• Chapter four contains a scathing rebuke of useless and negligent leadership, which is a good rebuke to be reminded of in this day and age. Chapters 5-9 are basically a lamentation of Israel’s sin, idolatry and lack of reliance on God, while chapter 10 is a prediction of captivity for the Hebrews.  One particularly beautiful verse is “Sow for yourselves righteousness, reap the fruit of unfailing love, and bread up your unplowed ground, for it is time to seek the Lord.” In chapter 10-13, we see God’s hesitance to punish Israel, since He loved her so much, but then he recites the sins again, almost as if to remind himself how much they deserve to be punished. The book closes out in chapter fourteen, with a promise of forgiveness.  I will heal their waywardness and love them freely, for my anger has turned away from them.” This is a great verse to cling to when feeling far from God. If we make the decision to repent, he is already there!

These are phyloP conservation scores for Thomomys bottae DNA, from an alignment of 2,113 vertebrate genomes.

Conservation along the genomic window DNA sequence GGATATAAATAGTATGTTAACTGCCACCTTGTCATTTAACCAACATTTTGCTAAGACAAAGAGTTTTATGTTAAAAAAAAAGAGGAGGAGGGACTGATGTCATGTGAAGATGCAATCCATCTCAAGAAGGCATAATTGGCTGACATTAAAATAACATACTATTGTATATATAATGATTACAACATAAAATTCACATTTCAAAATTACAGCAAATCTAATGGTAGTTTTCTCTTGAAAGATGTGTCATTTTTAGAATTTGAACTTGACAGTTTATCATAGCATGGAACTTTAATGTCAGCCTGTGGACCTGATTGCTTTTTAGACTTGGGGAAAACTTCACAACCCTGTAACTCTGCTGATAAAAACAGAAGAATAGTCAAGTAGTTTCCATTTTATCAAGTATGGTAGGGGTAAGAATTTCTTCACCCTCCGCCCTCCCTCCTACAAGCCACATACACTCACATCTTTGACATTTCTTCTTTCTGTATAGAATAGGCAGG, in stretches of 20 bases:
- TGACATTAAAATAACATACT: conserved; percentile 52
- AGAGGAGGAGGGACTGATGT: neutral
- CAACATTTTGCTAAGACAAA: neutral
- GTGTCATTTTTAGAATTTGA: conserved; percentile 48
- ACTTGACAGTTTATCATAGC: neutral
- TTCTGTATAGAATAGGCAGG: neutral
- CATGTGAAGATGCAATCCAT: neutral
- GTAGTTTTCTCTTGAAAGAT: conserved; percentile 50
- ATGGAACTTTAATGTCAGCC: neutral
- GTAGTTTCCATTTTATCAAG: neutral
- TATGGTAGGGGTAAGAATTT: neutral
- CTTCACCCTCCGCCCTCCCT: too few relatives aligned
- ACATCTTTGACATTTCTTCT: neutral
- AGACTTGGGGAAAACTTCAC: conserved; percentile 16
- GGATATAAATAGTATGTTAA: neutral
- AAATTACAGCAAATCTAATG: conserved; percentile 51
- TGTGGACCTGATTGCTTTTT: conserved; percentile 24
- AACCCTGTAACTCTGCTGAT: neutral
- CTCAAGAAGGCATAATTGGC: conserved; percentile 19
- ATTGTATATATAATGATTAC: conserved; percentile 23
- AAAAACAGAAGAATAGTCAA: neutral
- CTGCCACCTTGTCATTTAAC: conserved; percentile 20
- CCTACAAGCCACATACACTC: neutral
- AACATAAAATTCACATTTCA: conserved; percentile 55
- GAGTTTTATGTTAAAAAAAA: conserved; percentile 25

• Unfortunately, Israel didn’t respond to these touching words, and continued in idolatry. At the same time, King Amaziah of Judah was assassinated by his followers for turning away from God and his 16 year old son, Uzziah, was made king in his stead. Uzziah built up industries for Judah and trained the military to become a powerful force and his fame spread far and wide.  II Chronicles 26:4-5 gives a fair summary of Uzziah, “He sought God during the days of Zechariah, who instructed him in the fear of God. As long as he sought the Lord, God gave him success.  Uzziah, sometimes known as King “Azariah”,  is yet another example of a powerful king who was close to God as long as he had good advisors (we’ll read more about the bad times in a future entry). As if we needed more proof that God has always worked through the “One Another” system!

 

karenlouis@seachurches.org